Frame Spacing and 9 frames in 8 frame box

I’m saying that Hoffman frames are too wide for brood and too narrow for honey, but Julius was looking for a compromise that would work for both so he wasn’t “wrong” he just didn’t think it mattered that much. But he did think it mattered that it was not any wider than 35mm. Dadant was convinced that 1 1/2" (38mm) was better. Koover and many others were convinced that 1 1/4" (32mm) was better.

You can get spacers here to put on the end of frames yo make them progressively wider for honey storage…and castelations.

That would be a hotly debated issue, as much of the research, and anecdotal evidence points to the smaller the bee the better.

I would never talk about my yields because that is not my focus nor may goal. I am interested in healthy bees. The only yield I need is enough for a family of 4 plus possibly Christmas presents to family and friends.

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That may be true, but over worked, over sized bees are going to be more susceptible. Hives regularly treated will not have the microbial density and diversity needed to help the bees care for themselves. There is plenty of research being done one the necessity of beneficial microbes in the hive. I’m not trying to avoid these pests and diseases I am trying to best equip the bees to manage them for themselves.

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Actually it has not been the same for 150 years. The spacing of frames has been a point of discussion during that entire time and many people have kept both narrower and wider spaced frames. Dadant was fond of 38mm (1 1/2") spacing while Koover was fond of 32mm spacing. There were many opinions before Hoffman came up with 35mm (1 3/8") and spacing was by eye and everyone had their own ideas.

Well, today I gave up on 8 frames in my brood box.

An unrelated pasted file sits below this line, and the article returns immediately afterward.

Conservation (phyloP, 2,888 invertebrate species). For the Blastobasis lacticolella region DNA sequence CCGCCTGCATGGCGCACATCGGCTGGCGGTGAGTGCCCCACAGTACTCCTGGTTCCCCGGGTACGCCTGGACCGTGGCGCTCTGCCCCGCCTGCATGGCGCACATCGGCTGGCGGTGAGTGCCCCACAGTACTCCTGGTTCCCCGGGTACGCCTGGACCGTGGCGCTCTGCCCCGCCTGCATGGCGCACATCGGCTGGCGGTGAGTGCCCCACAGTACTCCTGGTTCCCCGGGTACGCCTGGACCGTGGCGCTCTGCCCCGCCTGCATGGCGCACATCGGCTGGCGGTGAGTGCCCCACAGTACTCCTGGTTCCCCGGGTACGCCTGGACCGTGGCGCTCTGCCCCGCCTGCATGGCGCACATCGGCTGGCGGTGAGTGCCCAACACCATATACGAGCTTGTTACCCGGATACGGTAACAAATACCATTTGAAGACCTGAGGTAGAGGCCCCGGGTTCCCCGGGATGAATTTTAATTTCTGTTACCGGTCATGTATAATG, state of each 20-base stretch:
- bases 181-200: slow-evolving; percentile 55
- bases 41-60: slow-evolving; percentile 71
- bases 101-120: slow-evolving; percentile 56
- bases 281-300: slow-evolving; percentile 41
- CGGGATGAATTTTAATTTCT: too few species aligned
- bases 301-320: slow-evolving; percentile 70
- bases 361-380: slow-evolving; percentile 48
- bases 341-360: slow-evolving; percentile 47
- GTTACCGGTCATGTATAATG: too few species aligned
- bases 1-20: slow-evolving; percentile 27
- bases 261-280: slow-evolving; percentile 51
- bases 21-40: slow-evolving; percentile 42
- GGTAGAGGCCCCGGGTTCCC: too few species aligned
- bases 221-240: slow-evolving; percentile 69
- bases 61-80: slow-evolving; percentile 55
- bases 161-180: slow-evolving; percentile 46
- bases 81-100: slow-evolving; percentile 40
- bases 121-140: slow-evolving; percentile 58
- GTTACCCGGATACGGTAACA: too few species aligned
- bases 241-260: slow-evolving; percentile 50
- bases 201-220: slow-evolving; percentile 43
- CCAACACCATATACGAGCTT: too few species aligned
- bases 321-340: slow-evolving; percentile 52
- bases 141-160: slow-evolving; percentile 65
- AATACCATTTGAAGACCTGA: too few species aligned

Third inspection where they have drawn significant amounts of brace comb between the end frame and the wall. I had them spaced tight to the center, shoulder to shoulder. They have two totally empty frames on the other side of the hive and at this point I have removed, cumulatively, enough comb to have half filled a frame.
But they ignore the empty frames and continue to build on the wall.

I shaved down one side of the last frame so that the short side fits against the wall. I didn’t want to cramp the space between it and the drawn frame next to it.

I guess I am ok with it. We never see temps above 85° and that only rarely, for a few days in the late summer and fall. So ventilation shouldn’t be an issue as I understand it. I hate how tight it makes things. But then again it’s brood. So long as it works for the bees…

You didn’t want to try a Follower board?

One other thing that I learned from Randy Oliver at Scientific Beekeeping. Bees often have trouble with discipline or finishing the job properly on that outer frame. One thing he does (and I have used with success) is to take the second frame in, turn it through 180 degrees and put it next to the wall. This is only worth doing if it doesn’t contain brood, and it is mostly drawn. If it has brood, they may chill too much by the wall. However, drawn comb helps to discourage the bees from crazy comb stuff, as the bee space is almost correct when you already have mostly drawn comb on the outer face by the wall.